Earnings Season Another Reason for Asia Traders to Sell
(Bloomberg) -- Those hoping the upcoming earnings season will give some respite to tumultuous Asian stock markets might be in for disappointment.
Analysts and strategists have been trimming their expectations for companies in the MSCI Asia Pacific Index, in direct contrast to firms from Europe and the U.S., where estimates are still rising. And the early results from South Korea and Japan are pointing to a bleak picture.
Samsung Electronics Co. reported Friday earnings that fell short of estimates on weaker demand for smartphones.
Out of 66 members of Japan’s Topix index that have reported earnings this season, 81 percent have missed projections, data compiled by Bloomberg show. This follows weak results at the start of the year, when the average sales surprise for MSCI Asia Pacific Index companies fell to the lowest since 2016 and about half that of the previous quarter.
In less than a month, analysts have lowered their 12-month profit projections for members of the Asian index by 17 cents to $13.18 a share. They have plenty of reasons to chose from:
- Global trade tensions -- while Chinese equities are poised to suffer the most, those in Japan and Southeast Asia, where companies are part of regional supply chains, won’t be spared either
- Faster-than-expected rate hikes in Indonesia, the Philippines and Malaysia are likely to weigh on companies’ borrowing costs
- Rising crude prices might hurt Indian importers of oil, just as a stronger U.S. dollar is making commodities in general more costly
- Then there’s concerns over economic growth -- purchasing manager index readings from China and Japan, as well as South Korea’s export data, sent shares into a funk on Monday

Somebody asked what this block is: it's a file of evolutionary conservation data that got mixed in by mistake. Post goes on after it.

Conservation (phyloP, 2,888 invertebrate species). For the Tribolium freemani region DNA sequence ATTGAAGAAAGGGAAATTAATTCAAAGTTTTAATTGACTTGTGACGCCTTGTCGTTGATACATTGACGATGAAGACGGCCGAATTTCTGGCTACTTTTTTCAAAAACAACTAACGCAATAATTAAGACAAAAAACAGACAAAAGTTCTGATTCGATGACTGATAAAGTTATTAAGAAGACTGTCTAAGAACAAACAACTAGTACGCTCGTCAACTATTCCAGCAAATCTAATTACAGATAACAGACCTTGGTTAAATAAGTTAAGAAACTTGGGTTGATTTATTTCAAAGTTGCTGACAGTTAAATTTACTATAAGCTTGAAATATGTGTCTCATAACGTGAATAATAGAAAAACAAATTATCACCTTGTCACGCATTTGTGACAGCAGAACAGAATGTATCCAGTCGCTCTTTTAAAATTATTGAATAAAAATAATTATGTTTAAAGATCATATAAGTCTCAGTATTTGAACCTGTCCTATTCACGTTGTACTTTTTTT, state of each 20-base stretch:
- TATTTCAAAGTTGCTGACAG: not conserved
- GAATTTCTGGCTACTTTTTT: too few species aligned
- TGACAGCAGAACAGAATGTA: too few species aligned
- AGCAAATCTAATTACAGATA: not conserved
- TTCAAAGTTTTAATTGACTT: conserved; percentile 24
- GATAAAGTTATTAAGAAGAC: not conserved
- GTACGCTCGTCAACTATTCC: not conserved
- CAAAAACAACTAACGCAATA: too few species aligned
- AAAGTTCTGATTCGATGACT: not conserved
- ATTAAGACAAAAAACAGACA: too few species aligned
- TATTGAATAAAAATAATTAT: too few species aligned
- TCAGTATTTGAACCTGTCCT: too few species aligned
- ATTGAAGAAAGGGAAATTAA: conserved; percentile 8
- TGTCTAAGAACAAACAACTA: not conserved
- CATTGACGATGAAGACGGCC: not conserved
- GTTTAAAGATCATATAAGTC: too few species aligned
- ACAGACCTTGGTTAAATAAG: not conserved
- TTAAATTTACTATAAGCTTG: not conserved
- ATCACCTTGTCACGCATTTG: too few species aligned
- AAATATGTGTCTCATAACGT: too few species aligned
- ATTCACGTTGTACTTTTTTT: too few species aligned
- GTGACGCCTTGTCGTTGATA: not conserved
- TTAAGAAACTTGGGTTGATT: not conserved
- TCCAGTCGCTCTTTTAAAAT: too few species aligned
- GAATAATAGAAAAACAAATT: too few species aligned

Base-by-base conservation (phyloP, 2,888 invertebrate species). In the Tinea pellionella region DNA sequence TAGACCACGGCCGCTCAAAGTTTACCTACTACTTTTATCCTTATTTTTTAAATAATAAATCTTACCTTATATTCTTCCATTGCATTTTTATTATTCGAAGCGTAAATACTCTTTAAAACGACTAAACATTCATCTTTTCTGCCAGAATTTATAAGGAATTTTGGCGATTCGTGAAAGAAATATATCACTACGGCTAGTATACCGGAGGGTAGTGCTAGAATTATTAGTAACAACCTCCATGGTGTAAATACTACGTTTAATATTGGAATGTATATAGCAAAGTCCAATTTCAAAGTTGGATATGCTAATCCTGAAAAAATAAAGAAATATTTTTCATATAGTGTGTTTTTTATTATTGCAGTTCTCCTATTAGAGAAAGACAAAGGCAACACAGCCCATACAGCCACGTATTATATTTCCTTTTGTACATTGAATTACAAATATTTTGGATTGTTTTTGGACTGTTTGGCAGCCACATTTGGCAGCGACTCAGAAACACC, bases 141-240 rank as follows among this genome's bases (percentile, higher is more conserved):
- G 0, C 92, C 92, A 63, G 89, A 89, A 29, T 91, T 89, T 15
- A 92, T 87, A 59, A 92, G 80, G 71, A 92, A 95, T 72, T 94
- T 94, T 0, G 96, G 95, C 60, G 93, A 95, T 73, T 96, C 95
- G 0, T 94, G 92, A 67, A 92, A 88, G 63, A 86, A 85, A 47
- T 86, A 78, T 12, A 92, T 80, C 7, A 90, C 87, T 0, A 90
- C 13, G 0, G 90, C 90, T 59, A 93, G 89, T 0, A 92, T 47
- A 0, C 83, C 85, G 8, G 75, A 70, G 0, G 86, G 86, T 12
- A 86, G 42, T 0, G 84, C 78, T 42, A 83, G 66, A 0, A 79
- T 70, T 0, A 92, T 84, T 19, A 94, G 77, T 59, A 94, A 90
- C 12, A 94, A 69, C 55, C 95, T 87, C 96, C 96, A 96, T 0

- And weak currencies: the Indian rupee, Philippine peso and Indonesia’s rupiah are some of the world’s biggest emerging-market losers this year, which raises the cost of servicing dollar-denominated debt even as it provides a fillip to exporters
Then there are sector and country-specific factors to worry about. Technology-hardware companies such as semiconductors and mobile-phone makers are poised to see cuts amid heightened trade tension, Morgan Stanley’s Jonathan Garner said in a Bloomberg TV interview last week. The firm also slashed its 12-month target for the Hang Seng Index, saying Hong Kong companies depend on China for their earnings.
In India, the central bank’s efforts to tighten the availability of rupees in the market and halt a slide in the currency may squeeze profitability at the nation’s lenders as it raises their funding costs, according to the local unit of Moody’s Investors Service.
Pockets of Opportunity
Of course, it isn’t all bad for the upcoming season. Morgan Stanley expects strong first-quarter profit for retail banks in India, according to a report on July 2. Goldman Sachs Group Inc. sees Hong Kong lenders beating estimates and propelling their stocks higher.
Singapore and New Zealand may be beacons of hope as their earnings estimates over the next 12 months are still on the rise, data compiled by Bloomberg show. Andrew Chow, an analyst at UOB Kay Hian, wrote in a June report that earnings will grow more than 10 percent at Singaporean companies this year, driven mainly by banks.
“It’s such an opaque situation at the moment,” said Kerry Craig, global market strategist at JPMorgan Asset Management in Melbourne. “That’s why you’re seeing this pressure in the markets and liquidity is just being sucked out from what’s happening.”
©2018 Bloomberg L.P.